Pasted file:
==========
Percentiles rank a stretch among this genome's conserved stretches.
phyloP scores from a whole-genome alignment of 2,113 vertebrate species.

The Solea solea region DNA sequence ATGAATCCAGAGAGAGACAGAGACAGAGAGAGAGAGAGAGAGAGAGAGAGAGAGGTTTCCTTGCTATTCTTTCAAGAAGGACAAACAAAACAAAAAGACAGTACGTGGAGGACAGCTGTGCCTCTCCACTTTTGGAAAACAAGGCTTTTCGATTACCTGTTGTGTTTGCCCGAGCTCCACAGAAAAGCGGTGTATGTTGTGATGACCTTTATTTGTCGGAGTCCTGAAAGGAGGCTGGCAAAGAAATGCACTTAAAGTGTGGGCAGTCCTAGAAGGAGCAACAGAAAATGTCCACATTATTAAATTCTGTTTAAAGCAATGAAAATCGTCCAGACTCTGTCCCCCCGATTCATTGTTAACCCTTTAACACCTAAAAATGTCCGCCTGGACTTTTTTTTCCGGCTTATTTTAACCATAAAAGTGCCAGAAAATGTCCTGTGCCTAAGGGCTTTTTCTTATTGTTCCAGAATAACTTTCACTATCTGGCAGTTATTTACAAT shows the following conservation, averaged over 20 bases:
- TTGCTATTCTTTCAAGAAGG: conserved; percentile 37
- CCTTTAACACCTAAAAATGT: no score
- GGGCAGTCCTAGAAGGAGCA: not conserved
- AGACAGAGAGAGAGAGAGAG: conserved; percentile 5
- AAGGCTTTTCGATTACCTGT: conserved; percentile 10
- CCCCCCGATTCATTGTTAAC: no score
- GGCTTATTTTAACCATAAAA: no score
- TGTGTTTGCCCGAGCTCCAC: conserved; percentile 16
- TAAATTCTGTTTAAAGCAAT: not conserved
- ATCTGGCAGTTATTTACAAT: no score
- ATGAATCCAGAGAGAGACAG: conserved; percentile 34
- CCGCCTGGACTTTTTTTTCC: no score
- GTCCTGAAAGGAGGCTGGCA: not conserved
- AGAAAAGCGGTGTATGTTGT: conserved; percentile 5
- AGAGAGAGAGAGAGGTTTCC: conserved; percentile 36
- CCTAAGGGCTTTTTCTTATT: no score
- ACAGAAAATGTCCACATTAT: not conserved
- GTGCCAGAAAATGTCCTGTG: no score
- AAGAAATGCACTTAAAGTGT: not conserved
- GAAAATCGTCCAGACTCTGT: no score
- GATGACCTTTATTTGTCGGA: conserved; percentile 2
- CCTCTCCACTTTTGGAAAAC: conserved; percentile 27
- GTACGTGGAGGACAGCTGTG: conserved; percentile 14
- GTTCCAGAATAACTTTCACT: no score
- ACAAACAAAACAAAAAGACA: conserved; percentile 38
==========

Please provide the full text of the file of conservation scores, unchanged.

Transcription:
Percentiles rank a stretch among this genome's conserved stretches.
phyloP scores from a whole-genome alignment of 2,113 vertebrate species.

The Solea solea region DNA sequence ATGAATCCAGAGAGAGACAGAGACAGAGAGAGAGAGAGAGAGAGAGAGAGAGAGGTTTCCTTGCTATTCTTTCAAGAAGGACAAACAAAACAAAAAGACAGTACGTGGAGGACAGCTGTGCCTCTCCACTTTTGGAAAACAAGGCTTTTCGATTACCTGTTGTGTTTGCCCGAGCTCCACAGAAAAGCGGTGTATGTTGTGATGACCTTTATTTGTCGGAGTCCTGAAAGGAGGCTGGCAAAGAAATGCACTTAAAGTGTGGGCAGTCCTAGAAGGAGCAACAGAAAATGTCCACATTATTAAATTCTGTTTAAAGCAATGAAAATCGTCCAGACTCTGTCCCCCCGATTCATTGTTAACCCTTTAACACCTAAAAATGTCCGCCTGGACTTTTTTTTCCGGCTTATTTTAACCATAAAAGTGCCAGAAAATGTCCTGTGCCTAAGGGCTTTTTCTTATTGTTCCAGAATAACTTTCACTATCTGGCAGTTATTTACAAT shows the following conservation, averaged over 20 bases:
- TTGCTATTCTTTCAAGAAGG: conserved; percentile 37
- CCTTTAACACCTAAAAATGT: no score
- GGGCAGTCCTAGAAGGAGCA: not conserved
- AGACAGAGAGAGAGAGAGAG: conserved; percentile 5
- AAGGCTTTTCGATTACCTGT: conserved; percentile 10
- CCCCCCGATTCATTGTTAAC: no score
- GGCTTATTTTAACCATAAAA: no score
- TGTGTTTGCCCGAGCTCCAC: conserved; percentile 16
- TAAATTCTGTTTAAAGCAAT: not conserved
- ATCTGGCAGTTATTTACAAT: no score
- ATGAATCCAGAGAGAGACAG: conserved; percentile 34
- CCGCCTGGACTTTTTTTTCC: no score
- GTCCTGAAAGGAGGCTGGCA: not conserved
- AGAAAAGCGGTGTATGTTGT: conserved; percentile 5
- AGAGAGAGAGAGAGGTTTCC: conserved; percentile 36
- CCTAAGGGCTTTTTCTTATT: no score
- ACAGAAAATGTCCACATTAT: not conserved
- GTGCCAGAAAATGTCCTGTG: no score
- AAGAAATGCACTTAAAGTGT: not conserved
- GAAAATCGTCCAGACTCTGT: no score
- GATGACCTTTATTTGTCGGA: conserved; percentile 2
- CCTCTCCACTTTTGGAAAAC: conserved; percentile 27
- GTACGTGGAGGACAGCTGTG: conserved; percentile 14
- GTTCCAGAATAACTTTCACT: no score
- ACAAACAAAACAAAAAGACA: conserved; percentile 38